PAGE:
Sunday, October 10, 2010

fly over everest

This is the closest I will ever get to Everest. Flying over it and looking out of a window of a plane is the only way I'll ever get to see Everest...f

Lhasa airport was a doosey. To get their, we drove for one hour through the mountains of Lhasa. Literally, through the mountains. It was quite interesting as we approached the base of the mountain and saw the entrance to the tunnel. That was when i realized the ingenuity and work this 3rd world country has endured to get to where it is today. The roads are new but a part of it was still dirt and unfinished. The cab went through it all the same.

During the flight, the captain announced that we could see Mt Everest and everyone went into a hoopla over it. As soon as he said "it's on the left," the whole place shifted left of the plane to see it. Ok maybe not shift. It was more of a leap, similar to a white water guide calling out "LEFT!" and everyone leaps a hard left as told. A million telefoto lenses came out, vying for the window and right then, the captain said "it's on the right". I saw in slow motion as 100 people on the aisle turned their attention to my window. Thank god I was wingside so I  only got trampled for about a minute.

We got off the plane from gorgeous Tibetan weather, to a very hot humid frantic and chaotic Kathmandu.

Katmandu airport was also a doosey, but differently so. A favorite Nepalese phrase is "same same but different" and it's applied everywhere! We heard it in Thailand, Cambodia, and even Vietnam ... but we were shocked to hear it outside of Southeast Asia. We stepped out of the terminal and the taxi drivers attacked us. When I asked how much it would cost to get into Thamel, they said oh it's all same same price, but different. I was so shocked to hear that phrase again, I just stood their laughing and didn't even bother to respond. [Taxi drivers bombard you the minute you get out of the airport and will tell you the ATM was broken when it was not so that they could get you in their cab faster and stop at the ATM later.]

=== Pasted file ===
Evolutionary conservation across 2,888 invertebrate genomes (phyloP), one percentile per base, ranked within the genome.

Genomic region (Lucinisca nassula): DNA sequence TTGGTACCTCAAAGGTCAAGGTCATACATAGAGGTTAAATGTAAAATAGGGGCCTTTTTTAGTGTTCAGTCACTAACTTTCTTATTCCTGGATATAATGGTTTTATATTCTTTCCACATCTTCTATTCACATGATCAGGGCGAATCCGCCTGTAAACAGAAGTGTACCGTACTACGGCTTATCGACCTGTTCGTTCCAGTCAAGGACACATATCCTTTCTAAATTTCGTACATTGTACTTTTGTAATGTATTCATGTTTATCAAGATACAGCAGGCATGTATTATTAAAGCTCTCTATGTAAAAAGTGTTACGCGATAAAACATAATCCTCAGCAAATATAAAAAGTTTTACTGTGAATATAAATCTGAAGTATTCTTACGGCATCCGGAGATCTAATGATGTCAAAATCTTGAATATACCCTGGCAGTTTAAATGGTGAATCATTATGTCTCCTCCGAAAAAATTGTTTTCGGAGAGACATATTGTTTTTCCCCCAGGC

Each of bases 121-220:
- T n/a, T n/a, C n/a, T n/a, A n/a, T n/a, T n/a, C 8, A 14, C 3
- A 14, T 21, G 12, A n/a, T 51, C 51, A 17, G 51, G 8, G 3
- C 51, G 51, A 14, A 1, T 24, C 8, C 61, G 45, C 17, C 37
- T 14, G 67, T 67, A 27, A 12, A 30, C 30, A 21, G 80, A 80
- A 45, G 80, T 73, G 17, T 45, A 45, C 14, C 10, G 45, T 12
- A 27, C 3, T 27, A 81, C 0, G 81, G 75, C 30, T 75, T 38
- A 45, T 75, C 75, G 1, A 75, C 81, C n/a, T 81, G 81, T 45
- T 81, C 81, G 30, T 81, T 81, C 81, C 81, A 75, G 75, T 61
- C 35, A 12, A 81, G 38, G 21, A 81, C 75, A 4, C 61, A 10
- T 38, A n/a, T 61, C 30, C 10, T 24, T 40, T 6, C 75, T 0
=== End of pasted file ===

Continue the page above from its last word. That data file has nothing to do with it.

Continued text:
We met a nice backpacker named Tori at the taxi stand and shared a cab with her into the city. The driver wove in and out of traffic, in a maniac like manner, jarring us out of our zen like mood from Tibet. We are pretty accustomed to taxi drivers in southeast Asia, but this one was a little excessive. He drove over dirt roads that are not even roads at all, avoided ox / yaks [just barely], and then worked his way through the narrowist streets I've ever been on in my life...and I've seen some NARROW streets in my life.

We found our hotel and negotiated the room down from $20 a night to $7.50. That's $3.50 person!!! The people are amazingly sweet here and we are so happy to have found a place in the heart of Thamel. The staff is exceptional and we are very lucky to have found a place with a really cute garden terrace to lounge in as well.

My friend recommended a place to eat some amazing pizza in Thamel [Fire and Ice is featured in Lonely Planet as well] and since we have refrained from any American food except for spicy tom yum chicken wings at a Thai McDonald's, we went for it. The splurge was quite substantial for our travel budget but it was worth it. We got an amazingly thin crusted Italian pizza with ham, artichokes, mozzarella and olives. The salad was not green as expected, but was a combination of tuna, tomatoes, capers, olives, and the sweetest onions I've ever tasted.  We also got a bottle of Australian Shiraz to share and I was quite buzzed by the end of the meal. Dessert was ice cream with raspberry syrup and I ate it all by myself. We walked home from the restaurant and played cards till late, knowing we could sleep in the next day although the sun rises at 5 am.

That was our first night in Kathmandu, and it was a very very good start to Nepal.

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